News of the World: goodbye and thanks for all the fish
Faced with a dilemma, many people (generally christians, admittedly) would pose the question: what would Jesus do?
What wouldn’t Jesus do, is perhaps a better question.
But I’m not here to talk about Jesus.
I’ve written about the News of the World and the phone hacking scandal before. I’ve touched on the allegations of police collusion, which have now been linked in the public domain to the payment – by the newspaper and its owners of more than £100,000 to serving police officers. I’ve voiced my take on the illegal and immoral accessing of people’s mobile phone voicemails and the distress it has caused.
I’ve posed the question do we have the press we deserve?
When, just a few days ago, it became clear that the underbelly of the News of the World’s phone hacking scandal was seedier than at first imagined.
I saw someone on twitter ask what could be done to dig the paper out of its hole. What, I wondered, would Rupert Murdoch do?
Now we know. Holed below the water-line, the News of the World is to be closed down. The final edition will be published on 10 July.
But that’s far from being the end of it. The image of British tabloid journalism is unlike to walk away from this episode pestilence-free.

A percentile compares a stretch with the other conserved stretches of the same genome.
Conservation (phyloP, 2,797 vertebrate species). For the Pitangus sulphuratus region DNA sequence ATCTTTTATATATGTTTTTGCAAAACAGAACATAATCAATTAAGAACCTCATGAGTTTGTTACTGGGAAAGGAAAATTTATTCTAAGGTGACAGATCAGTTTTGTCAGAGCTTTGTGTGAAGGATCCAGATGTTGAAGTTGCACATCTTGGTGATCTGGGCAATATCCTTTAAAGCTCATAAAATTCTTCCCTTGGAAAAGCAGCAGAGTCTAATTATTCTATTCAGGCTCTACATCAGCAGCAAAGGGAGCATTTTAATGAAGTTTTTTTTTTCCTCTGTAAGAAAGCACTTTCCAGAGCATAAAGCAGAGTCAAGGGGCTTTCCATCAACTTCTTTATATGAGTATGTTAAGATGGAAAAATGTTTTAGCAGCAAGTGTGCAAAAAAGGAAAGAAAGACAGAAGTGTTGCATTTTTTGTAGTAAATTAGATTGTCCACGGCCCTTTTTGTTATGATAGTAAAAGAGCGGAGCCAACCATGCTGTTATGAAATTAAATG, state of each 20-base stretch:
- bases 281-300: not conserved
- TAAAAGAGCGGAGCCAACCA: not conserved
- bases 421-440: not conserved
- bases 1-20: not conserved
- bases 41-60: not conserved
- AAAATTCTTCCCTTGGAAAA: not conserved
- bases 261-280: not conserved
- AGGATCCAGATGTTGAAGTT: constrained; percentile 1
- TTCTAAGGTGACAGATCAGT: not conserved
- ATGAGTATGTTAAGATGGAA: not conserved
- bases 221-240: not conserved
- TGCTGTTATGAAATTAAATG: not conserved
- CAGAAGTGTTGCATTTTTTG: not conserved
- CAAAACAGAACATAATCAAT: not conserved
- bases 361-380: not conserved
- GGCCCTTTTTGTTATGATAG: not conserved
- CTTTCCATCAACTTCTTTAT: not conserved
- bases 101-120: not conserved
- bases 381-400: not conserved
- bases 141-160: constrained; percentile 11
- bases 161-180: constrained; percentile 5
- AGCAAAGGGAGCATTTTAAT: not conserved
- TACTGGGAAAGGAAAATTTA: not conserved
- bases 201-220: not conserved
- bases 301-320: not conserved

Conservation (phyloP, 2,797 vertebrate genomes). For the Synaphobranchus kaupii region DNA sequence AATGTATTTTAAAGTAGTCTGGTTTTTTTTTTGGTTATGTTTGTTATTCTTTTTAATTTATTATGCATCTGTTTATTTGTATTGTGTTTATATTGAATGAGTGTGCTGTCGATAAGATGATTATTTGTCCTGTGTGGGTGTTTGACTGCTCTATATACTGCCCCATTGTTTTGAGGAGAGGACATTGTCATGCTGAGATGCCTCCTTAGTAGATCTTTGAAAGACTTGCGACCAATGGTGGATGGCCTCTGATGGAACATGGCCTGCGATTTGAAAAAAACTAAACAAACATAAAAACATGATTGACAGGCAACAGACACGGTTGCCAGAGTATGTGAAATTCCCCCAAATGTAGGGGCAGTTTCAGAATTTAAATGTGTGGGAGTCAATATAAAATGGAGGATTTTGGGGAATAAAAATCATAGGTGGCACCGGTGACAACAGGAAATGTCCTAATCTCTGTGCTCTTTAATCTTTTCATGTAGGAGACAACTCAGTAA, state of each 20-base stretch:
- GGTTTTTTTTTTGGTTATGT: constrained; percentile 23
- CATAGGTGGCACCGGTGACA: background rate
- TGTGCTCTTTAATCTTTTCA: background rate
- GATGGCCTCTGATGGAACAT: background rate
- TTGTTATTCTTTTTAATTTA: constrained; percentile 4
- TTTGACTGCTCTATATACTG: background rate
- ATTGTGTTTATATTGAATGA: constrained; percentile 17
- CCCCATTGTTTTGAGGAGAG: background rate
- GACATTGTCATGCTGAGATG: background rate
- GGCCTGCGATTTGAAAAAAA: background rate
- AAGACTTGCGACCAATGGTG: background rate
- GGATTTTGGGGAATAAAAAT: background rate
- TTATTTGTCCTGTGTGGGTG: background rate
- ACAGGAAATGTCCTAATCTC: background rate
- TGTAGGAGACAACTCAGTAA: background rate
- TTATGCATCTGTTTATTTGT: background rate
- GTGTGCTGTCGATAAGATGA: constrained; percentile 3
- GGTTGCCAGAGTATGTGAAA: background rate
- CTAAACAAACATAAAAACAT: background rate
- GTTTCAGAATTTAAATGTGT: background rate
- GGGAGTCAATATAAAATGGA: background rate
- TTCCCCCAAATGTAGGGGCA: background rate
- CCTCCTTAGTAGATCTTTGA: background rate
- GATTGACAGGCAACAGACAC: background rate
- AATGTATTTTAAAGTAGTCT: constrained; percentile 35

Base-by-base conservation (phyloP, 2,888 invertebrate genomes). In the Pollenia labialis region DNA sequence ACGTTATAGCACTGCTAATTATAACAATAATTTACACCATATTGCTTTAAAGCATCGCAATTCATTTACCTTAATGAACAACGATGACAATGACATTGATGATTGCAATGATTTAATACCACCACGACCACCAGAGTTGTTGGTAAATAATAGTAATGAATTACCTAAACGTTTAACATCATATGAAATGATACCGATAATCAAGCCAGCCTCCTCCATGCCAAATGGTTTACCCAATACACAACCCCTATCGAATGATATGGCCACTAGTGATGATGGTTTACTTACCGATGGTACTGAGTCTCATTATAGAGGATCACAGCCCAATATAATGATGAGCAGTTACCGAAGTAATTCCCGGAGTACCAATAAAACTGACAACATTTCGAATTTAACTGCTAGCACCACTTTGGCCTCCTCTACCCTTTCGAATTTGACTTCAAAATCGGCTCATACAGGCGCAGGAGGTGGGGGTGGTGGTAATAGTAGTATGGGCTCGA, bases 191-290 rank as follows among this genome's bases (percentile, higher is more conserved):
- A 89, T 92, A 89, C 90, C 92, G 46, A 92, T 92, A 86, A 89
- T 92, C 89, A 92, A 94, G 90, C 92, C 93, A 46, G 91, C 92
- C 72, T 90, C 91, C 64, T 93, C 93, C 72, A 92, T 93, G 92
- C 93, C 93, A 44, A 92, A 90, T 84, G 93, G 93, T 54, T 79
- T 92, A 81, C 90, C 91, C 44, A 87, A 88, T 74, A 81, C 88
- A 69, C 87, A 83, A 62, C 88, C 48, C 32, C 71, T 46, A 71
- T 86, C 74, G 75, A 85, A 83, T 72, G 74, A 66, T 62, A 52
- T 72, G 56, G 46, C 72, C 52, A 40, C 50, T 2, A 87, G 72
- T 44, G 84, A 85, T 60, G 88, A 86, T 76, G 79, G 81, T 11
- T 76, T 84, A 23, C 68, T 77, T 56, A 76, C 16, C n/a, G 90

Friends and colleagues in the US and Australia have talked to me about the News of the World in recent days and have all expressed surprise that a mainstream national newspaper could ever have behaved in this way.
But this is not an isolated incident, an aberration. This is a systemic disregard for the law, for privacy and for standards of common decency.
So what if on 17 July the News of the World is no longer available in your local newsagent. Do you think the people behind the decisions that led to the recent appalling incident will cease to exist? Of course not.
The list of innocent casualties in this sordid affair goes on and on, and now includes (potentially at least) an as-yet-unknown number of News International employees who were nowhere near this scandal but who have become collateral damage.
Unless the government and the police (preferably an arm of the police service that doesn’t have grubby hands and sticky fingers) instigate a thorough and unexpurgated investigation the reputation of British tabloid journalism may never recover.